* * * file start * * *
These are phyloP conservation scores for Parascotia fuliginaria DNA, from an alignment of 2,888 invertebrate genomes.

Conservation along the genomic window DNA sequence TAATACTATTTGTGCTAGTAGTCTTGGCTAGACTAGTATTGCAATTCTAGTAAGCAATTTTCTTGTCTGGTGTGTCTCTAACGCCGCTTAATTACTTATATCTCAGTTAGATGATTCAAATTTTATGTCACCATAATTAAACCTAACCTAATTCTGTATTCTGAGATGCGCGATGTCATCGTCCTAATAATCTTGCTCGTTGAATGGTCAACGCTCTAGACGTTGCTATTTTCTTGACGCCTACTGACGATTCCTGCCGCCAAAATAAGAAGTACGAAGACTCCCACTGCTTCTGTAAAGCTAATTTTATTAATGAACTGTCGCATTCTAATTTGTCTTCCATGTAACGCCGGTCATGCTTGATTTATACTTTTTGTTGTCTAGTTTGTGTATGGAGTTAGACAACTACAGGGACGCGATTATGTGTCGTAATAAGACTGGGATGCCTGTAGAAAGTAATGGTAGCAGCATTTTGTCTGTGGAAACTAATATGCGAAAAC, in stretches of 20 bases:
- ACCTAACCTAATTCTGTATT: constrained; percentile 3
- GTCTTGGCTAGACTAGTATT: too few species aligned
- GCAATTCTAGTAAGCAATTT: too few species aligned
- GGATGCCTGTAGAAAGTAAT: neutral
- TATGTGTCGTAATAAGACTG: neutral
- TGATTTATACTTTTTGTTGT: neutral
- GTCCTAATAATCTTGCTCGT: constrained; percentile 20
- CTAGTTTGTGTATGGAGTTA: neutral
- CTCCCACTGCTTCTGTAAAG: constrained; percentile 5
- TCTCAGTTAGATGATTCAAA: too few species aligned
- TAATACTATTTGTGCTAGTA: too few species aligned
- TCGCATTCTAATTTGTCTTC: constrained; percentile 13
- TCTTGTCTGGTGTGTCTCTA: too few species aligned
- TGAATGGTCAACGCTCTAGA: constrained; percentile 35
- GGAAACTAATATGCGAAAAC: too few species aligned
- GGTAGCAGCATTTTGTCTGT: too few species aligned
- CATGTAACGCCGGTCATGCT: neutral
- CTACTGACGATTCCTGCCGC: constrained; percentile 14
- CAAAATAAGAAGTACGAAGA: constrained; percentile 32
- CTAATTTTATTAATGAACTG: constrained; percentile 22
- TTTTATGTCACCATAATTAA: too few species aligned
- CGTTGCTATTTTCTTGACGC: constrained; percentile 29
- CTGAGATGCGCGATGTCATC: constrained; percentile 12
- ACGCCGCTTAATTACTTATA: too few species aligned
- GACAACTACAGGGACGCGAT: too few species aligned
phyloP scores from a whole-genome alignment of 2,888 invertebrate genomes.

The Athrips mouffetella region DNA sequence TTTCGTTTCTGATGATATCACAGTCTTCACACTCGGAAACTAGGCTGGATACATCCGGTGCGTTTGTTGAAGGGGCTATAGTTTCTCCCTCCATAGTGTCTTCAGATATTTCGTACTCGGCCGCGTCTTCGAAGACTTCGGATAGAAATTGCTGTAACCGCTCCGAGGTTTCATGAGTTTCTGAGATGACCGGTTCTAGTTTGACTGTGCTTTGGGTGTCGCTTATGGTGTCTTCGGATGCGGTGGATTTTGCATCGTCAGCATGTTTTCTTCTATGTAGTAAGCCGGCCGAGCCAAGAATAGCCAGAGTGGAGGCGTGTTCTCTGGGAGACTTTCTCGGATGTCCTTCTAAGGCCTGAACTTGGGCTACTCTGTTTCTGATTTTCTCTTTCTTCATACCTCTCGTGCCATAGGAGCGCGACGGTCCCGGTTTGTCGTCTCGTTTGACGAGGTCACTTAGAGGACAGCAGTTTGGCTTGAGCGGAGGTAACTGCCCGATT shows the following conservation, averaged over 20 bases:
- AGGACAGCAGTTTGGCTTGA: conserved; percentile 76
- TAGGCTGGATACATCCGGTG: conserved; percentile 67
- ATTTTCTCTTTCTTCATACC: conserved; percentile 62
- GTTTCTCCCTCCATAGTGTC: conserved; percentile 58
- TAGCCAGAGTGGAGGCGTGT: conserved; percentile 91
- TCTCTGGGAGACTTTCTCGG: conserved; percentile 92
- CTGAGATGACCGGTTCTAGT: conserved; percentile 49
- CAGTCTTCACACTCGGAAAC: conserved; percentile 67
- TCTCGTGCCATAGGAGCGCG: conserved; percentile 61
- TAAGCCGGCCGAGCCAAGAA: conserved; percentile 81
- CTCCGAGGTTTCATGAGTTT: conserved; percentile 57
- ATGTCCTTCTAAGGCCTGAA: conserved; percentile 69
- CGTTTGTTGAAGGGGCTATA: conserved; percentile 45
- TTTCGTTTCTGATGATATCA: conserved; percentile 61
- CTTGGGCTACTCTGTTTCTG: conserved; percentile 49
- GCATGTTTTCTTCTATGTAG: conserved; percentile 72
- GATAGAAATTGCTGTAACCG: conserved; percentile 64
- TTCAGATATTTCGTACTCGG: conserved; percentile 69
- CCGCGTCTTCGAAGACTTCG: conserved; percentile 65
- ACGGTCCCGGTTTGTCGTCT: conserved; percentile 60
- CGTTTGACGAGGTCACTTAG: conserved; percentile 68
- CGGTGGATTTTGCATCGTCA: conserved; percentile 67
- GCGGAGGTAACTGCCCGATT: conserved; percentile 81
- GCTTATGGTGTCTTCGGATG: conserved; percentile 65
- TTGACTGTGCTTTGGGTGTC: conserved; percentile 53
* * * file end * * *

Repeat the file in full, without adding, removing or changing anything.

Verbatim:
These are phyloP conservation scores for Parascotia fuliginaria DNA, from an alignment of 2,888 invertebrate genomes.

Conservation along the genomic window DNA sequence TAATACTATTTGTGCTAGTAGTCTTGGCTAGACTAGTATTGCAATTCTAGTAAGCAATTTTCTTGTCTGGTGTGTCTCTAACGCCGCTTAATTACTTATATCTCAGTTAGATGATTCAAATTTTATGTCACCATAATTAAACCTAACCTAATTCTGTATTCTGAGATGCGCGATGTCATCGTCCTAATAATCTTGCTCGTTGAATGGTCAACGCTCTAGACGTTGCTATTTTCTTGACGCCTACTGACGATTCCTGCCGCCAAAATAAGAAGTACGAAGACTCCCACTGCTTCTGTAAAGCTAATTTTATTAATGAACTGTCGCATTCTAATTTGTCTTCCATGTAACGCCGGTCATGCTTGATTTATACTTTTTGTTGTCTAGTTTGTGTATGGAGTTAGACAACTACAGGGACGCGATTATGTGTCGTAATAAGACTGGGATGCCTGTAGAAAGTAATGGTAGCAGCATTTTGTCTGTGGAAACTAATATGCGAAAAC, in stretches of 20 bases:
- ACCTAACCTAATTCTGTATT: constrained; percentile 3
- GTCTTGGCTAGACTAGTATT: too few species aligned
- GCAATTCTAGTAAGCAATTT: too few species aligned
- GGATGCCTGTAGAAAGTAAT: neutral
- TATGTGTCGTAATAAGACTG: neutral
- TGATTTATACTTTTTGTTGT: neutral
- GTCCTAATAATCTTGCTCGT: constrained; percentile 20
- CTAGTTTGTGTATGGAGTTA: neutral
- CTCCCACTGCTTCTGTAAAG: constrained; percentile 5
- TCTCAGTTAGATGATTCAAA: too few species aligned
- TAATACTATTTGTGCTAGTA: too few species aligned
- TCGCATTCTAATTTGTCTTC: constrained; percentile 13
- TCTTGTCTGGTGTGTCTCTA: too few species aligned
- TGAATGGTCAACGCTCTAGA: constrained; percentile 35
- GGAAACTAATATGCGAAAAC: too few species aligned
- GGTAGCAGCATTTTGTCTGT: too few species aligned
- CATGTAACGCCGGTCATGCT: neutral
- CTACTGACGATTCCTGCCGC: constrained; percentile 14
- CAAAATAAGAAGTACGAAGA: constrained; percentile 32
- CTAATTTTATTAATGAACTG: constrained; percentile 22
- TTTTATGTCACCATAATTAA: too few species aligned
- CGTTGCTATTTTCTTGACGC: constrained; percentile 29
- CTGAGATGCGCGATGTCATC: constrained; percentile 12
- ACGCCGCTTAATTACTTATA: too few species aligned
- GACAACTACAGGGACGCGAT: too few species aligned
phyloP scores from a whole-genome alignment of 2,888 invertebrate genomes.

The Athrips mouffetella region DNA sequence TTTCGTTTCTGATGATATCACAGTCTTCACACTCGGAAACTAGGCTGGATACATCCGGTGCGTTTGTTGAAGGGGCTATAGTTTCTCCCTCCATAGTGTCTTCAGATATTTCGTACTCGGCCGCGTCTTCGAAGACTTCGGATAGAAATTGCTGTAACCGCTCCGAGGTTTCATGAGTTTCTGAGATGACCGGTTCTAGTTTGACTGTGCTTTGGGTGTCGCTTATGGTGTCTTCGGATGCGGTGGATTTTGCATCGTCAGCATGTTTTCTTCTATGTAGTAAGCCGGCCGAGCCAAGAATAGCCAGAGTGGAGGCGTGTTCTCTGGGAGACTTTCTCGGATGTCCTTCTAAGGCCTGAACTTGGGCTACTCTGTTTCTGATTTTCTCTTTCTTCATACCTCTCGTGCCATAGGAGCGCGACGGTCCCGGTTTGTCGTCTCGTTTGACGAGGTCACTTAGAGGACAGCAGTTTGGCTTGAGCGGAGGTAACTGCCCGATT shows the following conservation, averaged over 20 bases:
- AGGACAGCAGTTTGGCTTGA: conserved; percentile 76
- TAGGCTGGATACATCCGGTG: conserved; percentile 67
- ATTTTCTCTTTCTTCATACC: conserved; percentile 62
- GTTTCTCCCTCCATAGTGTC: conserved; percentile 58
- TAGCCAGAGTGGAGGCGTGT: conserved; percentile 91
- TCTCTGGGAGACTTTCTCGG: conserved; percentile 92
- CTGAGATGACCGGTTCTAGT: conserved; percentile 49
- CAGTCTTCACACTCGGAAAC: conserved; percentile 67
- TCTCGTGCCATAGGAGCGCG: conserved; percentile 61
- TAAGCCGGCCGAGCCAAGAA: conserved; percentile 81
- CTCCGAGGTTTCATGAGTTT: conserved; percentile 57
- ATGTCCTTCTAAGGCCTGAA: conserved; percentile 69
- CGTTTGTTGAAGGGGCTATA: conserved; percentile 45
- TTTCGTTTCTGATGATATCA: conserved; percentile 61
- CTTGGGCTACTCTGTTTCTG: conserved; percentile 49
- GCATGTTTTCTTCTATGTAG: conserved; percentile 72
- GATAGAAATTGCTGTAACCG: conserved; percentile 64
- TTCAGATATTTCGTACTCGG: conserved; percentile 69
- CCGCGTCTTCGAAGACTTCG: conserved; percentile 65
- ACGGTCCCGGTTTGTCGTCT: conserved; percentile 60
- CGTTTGACGAGGTCACTTAG: conserved; percentile 68
- CGGTGGATTTTGCATCGTCA: conserved; percentile 67
- GCGGAGGTAACTGCCCGATT: conserved; percentile 81
- GCTTATGGTGTCTTCGGATG: conserved; percentile 65
- TTGACTGTGCTTTGGGTGTC: conserved; percentile 53